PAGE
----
Opening the Delaware waterfront to the city

Two proposed developments along the Delaware invite pedestrians and play, promising (finally) a living, breathing urban space on river, Inga Saffron writes. At Piers 34-35, across from the I-95 exit, Digsau architects took cues from Standard Hotel by the Highline and lifted their 22-story apartment building above the piers supported by concrete stilts. The stilts open views of the water, offer places for visitors to enjoy the breeze, and also serve as a flood mitigation tool. Up the Delaware, Atrium Design Group’s design for the proposed 169 rowhouses at the Foxwoods site breaks up the site by organizing the homes around garden blocks akin to those on St. Albans Street in Graduate Hospital (made famous in the Sixth Sense). The design provides walkways to the river and the architects elevated the living rooms to the second floor to deal with flooding issues. Notably, both projects include parking without letting cars own the precious waterfront real estate. Both projects still need government approvals.

West Philadelphia’s “Streetcar Suburb Historic District” is expected to expand its borders to include the area around 40th and Ludlow streets this week, University City Review reports. Pennsylvania State Historic Preservation Office makes the move by sending its request to the National Park Service. The planned expansion, which “has moved forward with virtually no opposition” according to the Review’s Jack Firneno, would include the Consortium Building at 26 S. 40th Street. The Consortium Building owner U3 Ventures has been working to restore building and petitioned the state to expand the borders in order to qualify the site for historic preservation tax credits. The Consortium Building is one of Frank Furness’s earliest pieces in Philadelphia (which PlanPhilly reader Gemma Tierney won a private tour of, for donating to our annual membership drive!).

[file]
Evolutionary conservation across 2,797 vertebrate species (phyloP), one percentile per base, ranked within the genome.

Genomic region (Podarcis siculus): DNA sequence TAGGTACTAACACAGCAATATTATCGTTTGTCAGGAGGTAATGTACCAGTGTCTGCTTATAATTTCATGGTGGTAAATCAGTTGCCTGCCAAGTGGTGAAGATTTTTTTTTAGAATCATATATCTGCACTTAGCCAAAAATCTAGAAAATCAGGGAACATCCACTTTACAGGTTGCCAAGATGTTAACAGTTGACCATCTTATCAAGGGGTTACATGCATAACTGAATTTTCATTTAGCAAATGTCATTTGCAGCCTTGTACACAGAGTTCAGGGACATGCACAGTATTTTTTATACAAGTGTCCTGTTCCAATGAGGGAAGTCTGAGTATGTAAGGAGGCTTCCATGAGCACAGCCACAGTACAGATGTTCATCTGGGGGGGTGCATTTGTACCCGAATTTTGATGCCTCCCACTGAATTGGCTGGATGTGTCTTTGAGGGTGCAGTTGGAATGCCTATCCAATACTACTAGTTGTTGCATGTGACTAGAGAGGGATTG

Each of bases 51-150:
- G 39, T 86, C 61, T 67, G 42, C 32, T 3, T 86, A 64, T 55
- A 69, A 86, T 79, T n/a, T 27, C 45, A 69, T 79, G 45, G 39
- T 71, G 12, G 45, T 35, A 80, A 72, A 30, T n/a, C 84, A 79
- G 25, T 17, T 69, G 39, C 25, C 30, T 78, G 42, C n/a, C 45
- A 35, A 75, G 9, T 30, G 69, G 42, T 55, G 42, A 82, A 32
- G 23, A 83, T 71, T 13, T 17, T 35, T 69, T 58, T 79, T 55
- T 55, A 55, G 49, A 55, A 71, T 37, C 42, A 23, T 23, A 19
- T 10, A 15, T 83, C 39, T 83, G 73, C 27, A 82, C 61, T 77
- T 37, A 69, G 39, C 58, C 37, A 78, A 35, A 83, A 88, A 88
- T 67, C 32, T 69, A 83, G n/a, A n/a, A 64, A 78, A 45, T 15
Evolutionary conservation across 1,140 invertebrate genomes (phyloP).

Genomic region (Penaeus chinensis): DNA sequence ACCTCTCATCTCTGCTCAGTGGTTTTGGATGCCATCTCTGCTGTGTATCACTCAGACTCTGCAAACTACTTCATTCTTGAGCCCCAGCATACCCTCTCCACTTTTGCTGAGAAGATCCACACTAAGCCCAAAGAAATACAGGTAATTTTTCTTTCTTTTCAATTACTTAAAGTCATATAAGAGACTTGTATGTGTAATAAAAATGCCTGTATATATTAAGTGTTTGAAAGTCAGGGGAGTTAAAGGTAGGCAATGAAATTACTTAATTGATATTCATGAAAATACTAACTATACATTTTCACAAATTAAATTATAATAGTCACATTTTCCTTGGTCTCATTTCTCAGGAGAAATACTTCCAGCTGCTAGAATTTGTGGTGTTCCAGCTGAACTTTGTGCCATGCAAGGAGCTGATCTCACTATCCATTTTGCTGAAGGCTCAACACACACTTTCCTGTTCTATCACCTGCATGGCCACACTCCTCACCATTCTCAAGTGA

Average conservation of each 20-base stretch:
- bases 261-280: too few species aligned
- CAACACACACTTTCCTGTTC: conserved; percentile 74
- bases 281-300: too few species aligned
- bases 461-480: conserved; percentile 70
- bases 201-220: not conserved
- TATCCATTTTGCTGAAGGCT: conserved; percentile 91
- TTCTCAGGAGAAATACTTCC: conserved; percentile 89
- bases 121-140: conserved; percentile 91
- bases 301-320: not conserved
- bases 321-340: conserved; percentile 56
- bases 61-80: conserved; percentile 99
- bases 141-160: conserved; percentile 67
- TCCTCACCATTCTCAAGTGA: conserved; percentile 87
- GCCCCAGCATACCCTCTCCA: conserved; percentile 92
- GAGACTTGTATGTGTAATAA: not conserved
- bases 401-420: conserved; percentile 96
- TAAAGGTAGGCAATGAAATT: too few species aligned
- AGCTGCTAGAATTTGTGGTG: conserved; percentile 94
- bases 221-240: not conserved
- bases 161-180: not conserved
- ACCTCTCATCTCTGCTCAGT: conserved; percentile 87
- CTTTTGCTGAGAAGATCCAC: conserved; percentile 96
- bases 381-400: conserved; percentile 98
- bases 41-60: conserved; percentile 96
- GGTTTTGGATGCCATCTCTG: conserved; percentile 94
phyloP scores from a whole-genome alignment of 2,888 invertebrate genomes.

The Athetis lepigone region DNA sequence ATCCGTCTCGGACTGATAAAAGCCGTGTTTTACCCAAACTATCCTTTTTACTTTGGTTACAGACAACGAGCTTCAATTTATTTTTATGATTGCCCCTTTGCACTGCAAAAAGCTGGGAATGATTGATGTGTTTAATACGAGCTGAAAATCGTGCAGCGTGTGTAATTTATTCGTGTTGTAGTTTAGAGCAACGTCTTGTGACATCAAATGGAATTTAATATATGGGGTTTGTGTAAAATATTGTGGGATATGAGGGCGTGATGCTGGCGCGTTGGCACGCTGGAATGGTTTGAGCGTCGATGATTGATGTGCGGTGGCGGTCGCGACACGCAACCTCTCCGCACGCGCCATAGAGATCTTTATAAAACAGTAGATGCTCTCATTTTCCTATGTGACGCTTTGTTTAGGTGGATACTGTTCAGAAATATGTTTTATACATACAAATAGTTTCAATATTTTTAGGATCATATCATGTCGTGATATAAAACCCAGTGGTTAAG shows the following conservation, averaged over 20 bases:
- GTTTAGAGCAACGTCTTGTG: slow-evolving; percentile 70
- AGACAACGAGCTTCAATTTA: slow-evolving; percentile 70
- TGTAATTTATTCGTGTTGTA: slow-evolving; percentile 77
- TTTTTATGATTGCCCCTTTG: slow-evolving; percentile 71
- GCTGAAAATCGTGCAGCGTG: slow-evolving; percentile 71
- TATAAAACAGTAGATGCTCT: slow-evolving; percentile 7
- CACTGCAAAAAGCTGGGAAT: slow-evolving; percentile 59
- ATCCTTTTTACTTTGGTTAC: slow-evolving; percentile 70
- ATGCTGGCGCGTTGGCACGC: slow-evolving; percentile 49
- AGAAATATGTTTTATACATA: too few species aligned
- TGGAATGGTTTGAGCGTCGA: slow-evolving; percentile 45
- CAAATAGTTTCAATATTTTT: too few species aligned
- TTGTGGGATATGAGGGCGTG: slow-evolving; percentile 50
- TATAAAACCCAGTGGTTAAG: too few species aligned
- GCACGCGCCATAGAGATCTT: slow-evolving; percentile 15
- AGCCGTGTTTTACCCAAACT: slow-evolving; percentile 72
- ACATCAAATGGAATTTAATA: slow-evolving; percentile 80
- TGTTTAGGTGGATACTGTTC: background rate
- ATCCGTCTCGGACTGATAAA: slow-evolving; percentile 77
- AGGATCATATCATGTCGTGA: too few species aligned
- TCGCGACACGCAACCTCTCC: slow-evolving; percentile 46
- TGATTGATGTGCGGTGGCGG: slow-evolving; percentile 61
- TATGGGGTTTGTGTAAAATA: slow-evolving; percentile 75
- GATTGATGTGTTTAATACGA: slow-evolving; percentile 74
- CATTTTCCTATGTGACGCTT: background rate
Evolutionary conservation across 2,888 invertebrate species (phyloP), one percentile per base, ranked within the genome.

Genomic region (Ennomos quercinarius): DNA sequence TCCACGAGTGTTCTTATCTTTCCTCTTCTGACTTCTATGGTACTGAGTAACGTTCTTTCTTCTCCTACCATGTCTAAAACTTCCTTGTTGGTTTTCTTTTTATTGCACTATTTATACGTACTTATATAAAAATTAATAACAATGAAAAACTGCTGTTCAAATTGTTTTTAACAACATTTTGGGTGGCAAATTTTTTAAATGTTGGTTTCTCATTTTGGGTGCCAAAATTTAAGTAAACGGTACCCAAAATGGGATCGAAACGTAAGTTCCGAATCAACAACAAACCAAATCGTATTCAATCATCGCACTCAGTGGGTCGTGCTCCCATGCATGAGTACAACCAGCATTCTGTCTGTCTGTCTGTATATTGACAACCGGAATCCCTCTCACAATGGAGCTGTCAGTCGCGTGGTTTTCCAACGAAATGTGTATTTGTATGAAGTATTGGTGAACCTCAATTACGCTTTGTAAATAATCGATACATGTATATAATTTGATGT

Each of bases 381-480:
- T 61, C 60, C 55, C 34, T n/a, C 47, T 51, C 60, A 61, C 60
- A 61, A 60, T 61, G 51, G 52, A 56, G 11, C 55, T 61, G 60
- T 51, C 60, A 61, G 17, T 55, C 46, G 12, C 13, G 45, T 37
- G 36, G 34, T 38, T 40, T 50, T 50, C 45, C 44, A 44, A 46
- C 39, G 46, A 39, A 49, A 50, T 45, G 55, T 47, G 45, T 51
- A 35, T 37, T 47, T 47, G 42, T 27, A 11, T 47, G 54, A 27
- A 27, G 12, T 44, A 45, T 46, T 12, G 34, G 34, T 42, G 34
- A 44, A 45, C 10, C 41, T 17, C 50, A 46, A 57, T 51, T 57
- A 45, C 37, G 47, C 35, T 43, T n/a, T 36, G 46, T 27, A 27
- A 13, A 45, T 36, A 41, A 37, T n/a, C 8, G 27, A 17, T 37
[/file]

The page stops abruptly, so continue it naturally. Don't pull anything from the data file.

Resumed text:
One in 14 Philadelphians received an eviction notice in 2016, a symptom of a quiet housing crisis. Jake Blumgart reports on a new set of legal services launched by the city for renters in danger of losing their home. Several local housing and legal organizations, including Community Legal Services, Tenant Union Representative Network, and Philly VIP will power the new eviction defense initiative. Renters, advocates, and legal aid lawyers celebrated another win in January: the First Judicial District announced that landlords who are filing to evict must provide evidence that they’ve complied with Philadelphia law.

What’s the latest on contaminants in Philadelphia’s tap water? Technical.ly Philly’s Roberto Torres looks at the results of startup Tern Water’s test using 200 tap water samples from seven states, half of which were conducted in Philadelphia. Tern shared in a press release that 90 percent of the 200 samples had at least one “risky” contaminant, and even ritzy areas like Rittenhouse aren’t safe from the dirty water.

As Philadelphia bleeds green in anticipation of Super Bowl Sunday, let’s take a look back at the history of the Eagles’ stadiums. Curbed Philly looks at the Birds’ different homes, dating back to the Baker Bowl by North Broad Street and Lehigh Avenue back in 1933.

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